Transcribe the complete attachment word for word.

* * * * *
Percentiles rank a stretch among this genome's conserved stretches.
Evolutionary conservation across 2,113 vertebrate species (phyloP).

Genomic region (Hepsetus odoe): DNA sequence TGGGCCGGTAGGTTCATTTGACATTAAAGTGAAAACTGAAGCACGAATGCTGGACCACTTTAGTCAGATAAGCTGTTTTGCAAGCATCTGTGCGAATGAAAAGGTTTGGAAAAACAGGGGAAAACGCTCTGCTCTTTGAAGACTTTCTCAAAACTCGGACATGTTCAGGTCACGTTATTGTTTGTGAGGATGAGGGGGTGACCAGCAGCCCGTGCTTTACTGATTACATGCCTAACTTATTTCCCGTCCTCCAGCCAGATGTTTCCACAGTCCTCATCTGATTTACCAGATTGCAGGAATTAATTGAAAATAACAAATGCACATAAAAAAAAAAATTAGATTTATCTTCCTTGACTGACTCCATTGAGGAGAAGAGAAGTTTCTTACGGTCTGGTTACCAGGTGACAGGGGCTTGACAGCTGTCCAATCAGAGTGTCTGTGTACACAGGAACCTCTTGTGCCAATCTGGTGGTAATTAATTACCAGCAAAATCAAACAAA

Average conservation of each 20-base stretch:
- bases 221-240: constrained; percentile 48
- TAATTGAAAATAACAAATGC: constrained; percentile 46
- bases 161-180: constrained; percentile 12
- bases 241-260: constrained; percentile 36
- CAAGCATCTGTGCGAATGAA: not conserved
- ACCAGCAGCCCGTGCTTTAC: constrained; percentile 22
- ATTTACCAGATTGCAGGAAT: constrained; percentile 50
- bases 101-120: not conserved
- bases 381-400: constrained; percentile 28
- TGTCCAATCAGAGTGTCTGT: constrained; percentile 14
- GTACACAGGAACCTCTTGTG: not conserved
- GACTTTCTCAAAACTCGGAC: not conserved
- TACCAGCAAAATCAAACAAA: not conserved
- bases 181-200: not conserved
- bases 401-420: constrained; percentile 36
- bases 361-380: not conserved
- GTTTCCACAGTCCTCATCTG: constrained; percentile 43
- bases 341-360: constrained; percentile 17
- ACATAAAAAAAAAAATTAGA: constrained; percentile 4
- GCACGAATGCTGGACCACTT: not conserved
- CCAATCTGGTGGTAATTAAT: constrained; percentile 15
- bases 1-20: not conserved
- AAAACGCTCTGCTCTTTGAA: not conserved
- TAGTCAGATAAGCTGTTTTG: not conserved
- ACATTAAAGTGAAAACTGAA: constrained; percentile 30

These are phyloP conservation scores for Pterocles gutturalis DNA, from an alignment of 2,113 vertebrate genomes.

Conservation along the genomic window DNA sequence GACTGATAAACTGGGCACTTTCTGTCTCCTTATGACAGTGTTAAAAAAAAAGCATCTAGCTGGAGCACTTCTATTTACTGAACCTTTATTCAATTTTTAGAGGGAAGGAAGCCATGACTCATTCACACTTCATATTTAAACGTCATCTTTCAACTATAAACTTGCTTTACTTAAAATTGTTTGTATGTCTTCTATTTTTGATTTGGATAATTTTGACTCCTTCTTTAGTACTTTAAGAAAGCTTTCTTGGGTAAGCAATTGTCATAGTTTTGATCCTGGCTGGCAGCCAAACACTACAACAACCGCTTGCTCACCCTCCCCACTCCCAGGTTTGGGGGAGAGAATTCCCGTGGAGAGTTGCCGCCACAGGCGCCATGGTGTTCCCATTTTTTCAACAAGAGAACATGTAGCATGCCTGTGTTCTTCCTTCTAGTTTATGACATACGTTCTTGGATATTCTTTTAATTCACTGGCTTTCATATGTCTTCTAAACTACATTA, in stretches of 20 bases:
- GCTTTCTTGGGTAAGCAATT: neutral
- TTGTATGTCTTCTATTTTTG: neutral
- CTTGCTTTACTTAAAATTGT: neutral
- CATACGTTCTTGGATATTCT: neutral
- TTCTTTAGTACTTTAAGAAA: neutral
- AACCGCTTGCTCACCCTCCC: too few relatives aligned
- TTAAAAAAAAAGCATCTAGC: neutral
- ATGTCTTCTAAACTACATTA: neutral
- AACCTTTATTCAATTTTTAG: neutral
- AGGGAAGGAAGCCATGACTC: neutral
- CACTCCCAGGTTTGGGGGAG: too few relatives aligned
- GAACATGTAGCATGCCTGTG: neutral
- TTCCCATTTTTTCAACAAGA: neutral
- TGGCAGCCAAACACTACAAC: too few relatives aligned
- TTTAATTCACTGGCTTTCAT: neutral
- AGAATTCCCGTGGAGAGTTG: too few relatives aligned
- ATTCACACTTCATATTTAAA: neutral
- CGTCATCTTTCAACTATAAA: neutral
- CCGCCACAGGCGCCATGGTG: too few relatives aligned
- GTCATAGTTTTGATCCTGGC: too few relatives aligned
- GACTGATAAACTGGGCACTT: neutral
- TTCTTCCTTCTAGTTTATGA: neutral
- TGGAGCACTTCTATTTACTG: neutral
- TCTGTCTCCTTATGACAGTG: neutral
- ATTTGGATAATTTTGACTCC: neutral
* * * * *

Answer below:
Percentiles rank a stretch among this genome's conserved stretches.
Evolutionary conservation across 2,113 vertebrate species (phyloP).

Genomic region (Hepsetus odoe): DNA sequence TGGGCCGGTAGGTTCATTTGACATTAAAGTGAAAACTGAAGCACGAATGCTGGACCACTTTAGTCAGATAAGCTGTTTTGCAAGCATCTGTGCGAATGAAAAGGTTTGGAAAAACAGGGGAAAACGCTCTGCTCTTTGAAGACTTTCTCAAAACTCGGACATGTTCAGGTCACGTTATTGTTTGTGAGGATGAGGGGGTGACCAGCAGCCCGTGCTTTACTGATTACATGCCTAACTTATTTCCCGTCCTCCAGCCAGATGTTTCCACAGTCCTCATCTGATTTACCAGATTGCAGGAATTAATTGAAAATAACAAATGCACATAAAAAAAAAAATTAGATTTATCTTCCTTGACTGACTCCATTGAGGAGAAGAGAAGTTTCTTACGGTCTGGTTACCAGGTGACAGGGGCTTGACAGCTGTCCAATCAGAGTGTCTGTGTACACAGGAACCTCTTGTGCCAATCTGGTGGTAATTAATTACCAGCAAAATCAAACAAA

Average conservation of each 20-base stretch:
- bases 221-240: constrained; percentile 48
- TAATTGAAAATAACAAATGC: constrained; percentile 46
- bases 161-180: constrained; percentile 12
- bases 241-260: constrained; percentile 36
- CAAGCATCTGTGCGAATGAA: not conserved
- ACCAGCAGCCCGTGCTTTAC: constrained; percentile 22
- ATTTACCAGATTGCAGGAAT: constrained; percentile 50
- bases 101-120: not conserved
- bases 381-400: constrained; percentile 28
- TGTCCAATCAGAGTGTCTGT: constrained; percentile 14
- GTACACAGGAACCTCTTGTG: not conserved
- GACTTTCTCAAAACTCGGAC: not conserved
- TACCAGCAAAATCAAACAAA: not conserved
- bases 181-200: not conserved
- bases 401-420: constrained; percentile 36
- bases 361-380: not conserved
- GTTTCCACAGTCCTCATCTG: constrained; percentile 43
- bases 341-360: constrained; percentile 17
- ACATAAAAAAAAAAATTAGA: constrained; percentile 4
- GCACGAATGCTGGACCACTT: not conserved
- CCAATCTGGTGGTAATTAAT: constrained; percentile 15
- bases 1-20: not conserved
- AAAACGCTCTGCTCTTTGAA: not conserved
- TAGTCAGATAAGCTGTTTTG: not conserved
- ACATTAAAGTGAAAACTGAA: constrained; percentile 30

These are phyloP conservation scores for Pterocles gutturalis DNA, from an alignment of 2,113 vertebrate genomes.

Conservation along the genomic window DNA sequence GACTGATAAACTGGGCACTTTCTGTCTCCTTATGACAGTGTTAAAAAAAAAGCATCTAGCTGGAGCACTTCTATTTACTGAACCTTTATTCAATTTTTAGAGGGAAGGAAGCCATGACTCATTCACACTTCATATTTAAACGTCATCTTTCAACTATAAACTTGCTTTACTTAAAATTGTTTGTATGTCTTCTATTTTTGATTTGGATAATTTTGACTCCTTCTTTAGTACTTTAAGAAAGCTTTCTTGGGTAAGCAATTGTCATAGTTTTGATCCTGGCTGGCAGCCAAACACTACAACAACCGCTTGCTCACCCTCCCCACTCCCAGGTTTGGGGGAGAGAATTCCCGTGGAGAGTTGCCGCCACAGGCGCCATGGTGTTCCCATTTTTTCAACAAGAGAACATGTAGCATGCCTGTGTTCTTCCTTCTAGTTTATGACATACGTTCTTGGATATTCTTTTAATTCACTGGCTTTCATATGTCTTCTAAACTACATTA, in stretches of 20 bases:
- GCTTTCTTGGGTAAGCAATT: neutral
- TTGTATGTCTTCTATTTTTG: neutral
- CTTGCTTTACTTAAAATTGT: neutral
- CATACGTTCTTGGATATTCT: neutral
- TTCTTTAGTACTTTAAGAAA: neutral
- AACCGCTTGCTCACCCTCCC: too few relatives aligned
- TTAAAAAAAAAGCATCTAGC: neutral
- ATGTCTTCTAAACTACATTA: neutral
- AACCTTTATTCAATTTTTAG: neutral
- AGGGAAGGAAGCCATGACTC: neutral
- CACTCCCAGGTTTGGGGGAG: too few relatives aligned
- GAACATGTAGCATGCCTGTG: neutral
- TTCCCATTTTTTCAACAAGA: neutral
- TGGCAGCCAAACACTACAAC: too few relatives aligned
- TTTAATTCACTGGCTTTCAT: neutral
- AGAATTCCCGTGGAGAGTTG: too few relatives aligned
- ATTCACACTTCATATTTAAA: neutral
- CGTCATCTTTCAACTATAAA: neutral
- CCGCCACAGGCGCCATGGTG: too few relatives aligned
- GTCATAGTTTTGATCCTGGC: too few relatives aligned
- GACTGATAAACTGGGCACTT: neutral
- TTCTTCCTTCTAGTTTATGA: neutral
- TGGAGCACTTCTATTTACTG: neutral
- TCTGTCTCCTTATGACAGTG: neutral
- ATTTGGATAATTTTGACTCC: neutral